The Future of Work
From 11 to 13 December a conference entitled “Work, Ethics and Freedom” will take place at the Max Planck Institute for Social Anthropology (MPI). Using case studies, social anthropologists, sociologists, and legal scholars will explore what is understood as “work” today. This is the first conference of the Max-Cam Centre (Max Planck – Cambridge Centre for Ethics, Economy and Social Change). It will open on 11 December at 18:00 with a keynote by Wolfgang Streeck, Director Emeritus of the Max Planck Institute for the Study of Societies, on different configurations in the relationship between universalism and particularism, in theory and the real world.
The ethical foundations of work
Work is a central part of our lives. Around the world, most people spend a substantial portion of their lives working. It thus goes without saying that work has immense significance and far-reaching impacts: it alters people and their environment, it determines how valuable a person is considered to be, it creates power and opens up opportunities, but it can also lead to devastating dependencies. And work itself is constantly changing – the forms it takes, and what counts as work in the first place. “Work is always embedded in notions of morality that indicate whether a particular activity is seen as valuable, useful, and desirable, or as none of these things,” explains Chris Hann, one of the directors of Max-Cam.
Ethnographic analysis of labour relations
Most of the presentations at the conference will be based on empirical and ethnographic studies of the changing nature of work and its moral connotations. “As a result of globalization and the liberalization of economic policies, forms of work have become more diverse and extremely complex,” notes Hann. Contrasts such as “preindustrial” versus “industrial” or “modern” versus “postmodern” work are widely used to capture these transformations. However, as Gerd Spittler argues in his influential book Anthropologie der Arbeit, such dichotomies can be more of a hindrance than a help when analysing actual social relations. The paper-givers will thus focus on the perspective of the actors, showing, for example, how they navigate employment in markets that are only minimally regulated or not regulated at all, such as the “gig economy” in which self-employed workers rely mostly on short-term jobs found via online platforms. Hann explains: “Neoliberal ideology idealizes entrepreneurial identity and insinuates that this type of employment brings a substantial gain in autonomy. One thing we’ll be discussing at the conference is whether this is true.”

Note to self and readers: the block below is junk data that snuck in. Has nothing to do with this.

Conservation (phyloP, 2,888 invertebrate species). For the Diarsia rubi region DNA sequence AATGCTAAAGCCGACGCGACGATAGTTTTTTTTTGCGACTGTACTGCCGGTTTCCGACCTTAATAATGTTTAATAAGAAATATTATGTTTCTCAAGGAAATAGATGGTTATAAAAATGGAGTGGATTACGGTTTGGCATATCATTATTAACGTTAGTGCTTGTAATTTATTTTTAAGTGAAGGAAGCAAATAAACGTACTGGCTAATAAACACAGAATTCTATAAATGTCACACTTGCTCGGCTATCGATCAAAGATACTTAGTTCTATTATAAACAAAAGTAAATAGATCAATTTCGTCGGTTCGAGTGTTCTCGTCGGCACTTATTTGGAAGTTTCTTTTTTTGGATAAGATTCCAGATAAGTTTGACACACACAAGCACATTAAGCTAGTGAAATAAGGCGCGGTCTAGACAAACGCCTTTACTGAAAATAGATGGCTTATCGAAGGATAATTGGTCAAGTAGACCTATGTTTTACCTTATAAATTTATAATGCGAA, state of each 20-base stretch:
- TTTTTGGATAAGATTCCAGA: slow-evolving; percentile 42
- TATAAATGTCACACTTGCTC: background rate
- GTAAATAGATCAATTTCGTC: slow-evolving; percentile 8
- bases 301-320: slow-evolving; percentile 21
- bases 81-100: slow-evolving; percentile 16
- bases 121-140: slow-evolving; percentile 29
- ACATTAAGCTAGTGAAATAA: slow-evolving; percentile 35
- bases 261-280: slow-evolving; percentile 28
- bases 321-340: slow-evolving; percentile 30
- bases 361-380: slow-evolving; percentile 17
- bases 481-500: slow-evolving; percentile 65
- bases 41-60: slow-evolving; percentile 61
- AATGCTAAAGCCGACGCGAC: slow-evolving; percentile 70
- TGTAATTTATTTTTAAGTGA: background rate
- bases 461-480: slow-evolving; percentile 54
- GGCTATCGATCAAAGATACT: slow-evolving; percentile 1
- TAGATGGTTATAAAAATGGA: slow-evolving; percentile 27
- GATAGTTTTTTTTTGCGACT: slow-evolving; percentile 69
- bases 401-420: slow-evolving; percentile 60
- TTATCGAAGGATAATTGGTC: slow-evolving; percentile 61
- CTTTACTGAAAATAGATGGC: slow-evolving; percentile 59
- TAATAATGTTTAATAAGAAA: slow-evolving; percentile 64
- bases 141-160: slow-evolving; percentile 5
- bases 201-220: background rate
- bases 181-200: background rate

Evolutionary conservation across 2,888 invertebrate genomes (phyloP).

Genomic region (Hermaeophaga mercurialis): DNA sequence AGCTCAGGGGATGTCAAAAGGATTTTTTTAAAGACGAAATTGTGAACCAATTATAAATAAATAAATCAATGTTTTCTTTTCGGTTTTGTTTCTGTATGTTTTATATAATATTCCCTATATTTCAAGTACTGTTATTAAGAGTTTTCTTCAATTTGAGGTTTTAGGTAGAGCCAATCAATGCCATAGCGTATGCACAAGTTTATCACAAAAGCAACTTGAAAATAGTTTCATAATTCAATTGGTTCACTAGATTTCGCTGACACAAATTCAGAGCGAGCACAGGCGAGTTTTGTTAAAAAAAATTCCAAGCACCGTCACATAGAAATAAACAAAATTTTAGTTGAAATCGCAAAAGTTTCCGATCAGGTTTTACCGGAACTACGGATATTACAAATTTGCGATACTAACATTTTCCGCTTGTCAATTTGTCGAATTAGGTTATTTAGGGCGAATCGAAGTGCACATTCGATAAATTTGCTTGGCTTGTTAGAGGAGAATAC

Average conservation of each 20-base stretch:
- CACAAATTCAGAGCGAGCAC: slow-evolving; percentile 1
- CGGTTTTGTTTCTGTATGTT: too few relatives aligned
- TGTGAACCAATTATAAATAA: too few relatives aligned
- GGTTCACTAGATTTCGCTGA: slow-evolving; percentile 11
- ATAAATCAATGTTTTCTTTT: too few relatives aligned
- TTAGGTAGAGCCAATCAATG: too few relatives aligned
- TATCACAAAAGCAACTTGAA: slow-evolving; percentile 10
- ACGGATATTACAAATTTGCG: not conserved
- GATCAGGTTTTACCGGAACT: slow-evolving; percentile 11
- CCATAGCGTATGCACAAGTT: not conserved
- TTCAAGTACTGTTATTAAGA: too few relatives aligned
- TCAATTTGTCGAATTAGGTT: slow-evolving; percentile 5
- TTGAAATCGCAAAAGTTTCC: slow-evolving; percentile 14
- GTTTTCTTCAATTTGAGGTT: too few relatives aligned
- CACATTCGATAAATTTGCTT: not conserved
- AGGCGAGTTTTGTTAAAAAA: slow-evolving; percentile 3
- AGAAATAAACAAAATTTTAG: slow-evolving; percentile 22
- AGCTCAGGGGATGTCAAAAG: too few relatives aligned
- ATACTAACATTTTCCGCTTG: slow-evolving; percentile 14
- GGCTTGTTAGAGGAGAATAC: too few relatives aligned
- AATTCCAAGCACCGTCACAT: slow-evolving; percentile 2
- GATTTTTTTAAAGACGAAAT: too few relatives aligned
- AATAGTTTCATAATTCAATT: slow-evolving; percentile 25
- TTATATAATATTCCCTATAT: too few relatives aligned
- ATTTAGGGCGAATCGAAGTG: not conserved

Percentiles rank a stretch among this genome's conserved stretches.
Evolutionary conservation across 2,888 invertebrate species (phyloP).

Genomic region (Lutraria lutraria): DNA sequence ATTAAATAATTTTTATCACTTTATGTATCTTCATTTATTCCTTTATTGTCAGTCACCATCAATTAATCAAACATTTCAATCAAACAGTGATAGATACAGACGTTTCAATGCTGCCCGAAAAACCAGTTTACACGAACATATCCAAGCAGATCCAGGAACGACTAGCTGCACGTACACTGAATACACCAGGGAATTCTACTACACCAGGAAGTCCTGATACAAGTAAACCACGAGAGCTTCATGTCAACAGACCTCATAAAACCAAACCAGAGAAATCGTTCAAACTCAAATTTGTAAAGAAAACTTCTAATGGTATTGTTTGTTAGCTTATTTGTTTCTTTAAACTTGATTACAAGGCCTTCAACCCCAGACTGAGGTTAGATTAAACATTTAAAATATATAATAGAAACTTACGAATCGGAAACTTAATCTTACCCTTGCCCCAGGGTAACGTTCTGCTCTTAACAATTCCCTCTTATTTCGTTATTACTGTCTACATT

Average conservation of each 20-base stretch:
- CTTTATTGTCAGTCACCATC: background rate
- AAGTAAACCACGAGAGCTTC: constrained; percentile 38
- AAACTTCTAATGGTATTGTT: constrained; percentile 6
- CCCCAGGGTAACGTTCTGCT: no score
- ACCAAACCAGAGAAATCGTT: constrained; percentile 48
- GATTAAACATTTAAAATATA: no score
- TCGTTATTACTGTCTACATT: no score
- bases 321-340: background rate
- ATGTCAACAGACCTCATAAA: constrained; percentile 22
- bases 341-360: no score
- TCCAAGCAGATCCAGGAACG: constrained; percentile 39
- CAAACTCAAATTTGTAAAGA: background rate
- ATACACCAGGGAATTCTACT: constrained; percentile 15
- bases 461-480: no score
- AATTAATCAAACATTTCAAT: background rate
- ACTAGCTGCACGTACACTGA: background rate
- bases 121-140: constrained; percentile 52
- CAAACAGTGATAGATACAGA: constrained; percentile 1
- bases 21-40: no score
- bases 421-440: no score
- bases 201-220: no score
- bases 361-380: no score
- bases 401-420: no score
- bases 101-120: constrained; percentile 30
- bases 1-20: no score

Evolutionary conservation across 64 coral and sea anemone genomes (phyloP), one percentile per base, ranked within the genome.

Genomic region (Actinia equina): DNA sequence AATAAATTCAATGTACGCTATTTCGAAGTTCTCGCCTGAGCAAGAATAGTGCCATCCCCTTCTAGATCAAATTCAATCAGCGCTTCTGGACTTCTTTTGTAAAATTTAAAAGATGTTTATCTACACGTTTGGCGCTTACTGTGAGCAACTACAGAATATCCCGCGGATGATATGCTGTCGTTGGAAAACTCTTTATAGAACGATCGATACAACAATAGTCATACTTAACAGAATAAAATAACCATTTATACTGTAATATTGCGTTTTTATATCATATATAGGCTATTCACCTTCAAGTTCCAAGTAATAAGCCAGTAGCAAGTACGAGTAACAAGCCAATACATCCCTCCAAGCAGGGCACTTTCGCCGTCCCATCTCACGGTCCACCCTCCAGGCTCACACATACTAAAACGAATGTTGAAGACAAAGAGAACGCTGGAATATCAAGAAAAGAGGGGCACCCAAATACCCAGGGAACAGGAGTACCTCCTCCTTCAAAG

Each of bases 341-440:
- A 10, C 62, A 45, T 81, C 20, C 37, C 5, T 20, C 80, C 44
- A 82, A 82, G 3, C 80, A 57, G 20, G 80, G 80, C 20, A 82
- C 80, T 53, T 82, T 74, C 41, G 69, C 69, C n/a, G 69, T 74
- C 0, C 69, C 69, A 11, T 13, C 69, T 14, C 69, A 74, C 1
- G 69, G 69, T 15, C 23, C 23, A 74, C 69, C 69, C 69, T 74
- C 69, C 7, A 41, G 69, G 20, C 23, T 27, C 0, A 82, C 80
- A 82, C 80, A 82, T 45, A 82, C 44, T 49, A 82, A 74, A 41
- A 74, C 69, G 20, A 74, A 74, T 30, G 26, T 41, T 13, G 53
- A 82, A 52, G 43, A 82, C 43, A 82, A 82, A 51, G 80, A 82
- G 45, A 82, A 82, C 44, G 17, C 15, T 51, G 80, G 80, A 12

The future of work
The ways in which work is organized and the types of activity that are recognized as work and remunerated monetarily have a major influence on the shape of society. “Work can serve the common good and promote social cohesion. But it can also polarize and divide us,” says Hann. “It is the economic and political dimensions that make the study of global labour relations so important, for they will determine the shape of our future world.”
The Max Planck – Cambridge Centre for Ethics, Economy and Social Change is a collaborative undertaking of the University of Cambridge, the Max Planck Institute for the Study of Religious and Ethnic Diversity (Göttingen), and the Max Planck Institute for Social Anthropology (Halle). The project investigates the interface between ethical and moral (including religious) convictions and economic behaviour, from the intimate and local up to the level of global capitalism. The Centre was formally established in March 2018.
Studying global social change
The Max Planck Institute for Social Anthropology is one of the world’s leading centres for research in socio-cultural anthropology. It was established in 1999 by Chris Hann and Günther Schlee, and moved to its permanent buildings at Advokatenweg 36 in Halle/Saale in 2001. Marie-Claire Foblets joined the Institute as Director of the Department ‘Law & Anthropology’ in 2012. Common to all research projects at the Max Planck Institute is the comparative analysis of social change; it is primarily in this domain that its researchers contribute to anthropological theory, though many programmes also have applied significance and political topicality. Fieldwork is an essential part of almost all projects. Some 175 researchers from over 30 countries currently work at the Institute. In addition, the Institute also hosts countless guest researchers who join in the scholarly discussions.
More information on the Max Planck – Cambridge Centre for Ethics, Economy and Social Change:
Contact for this press release
Prof. Dr. Chris Hann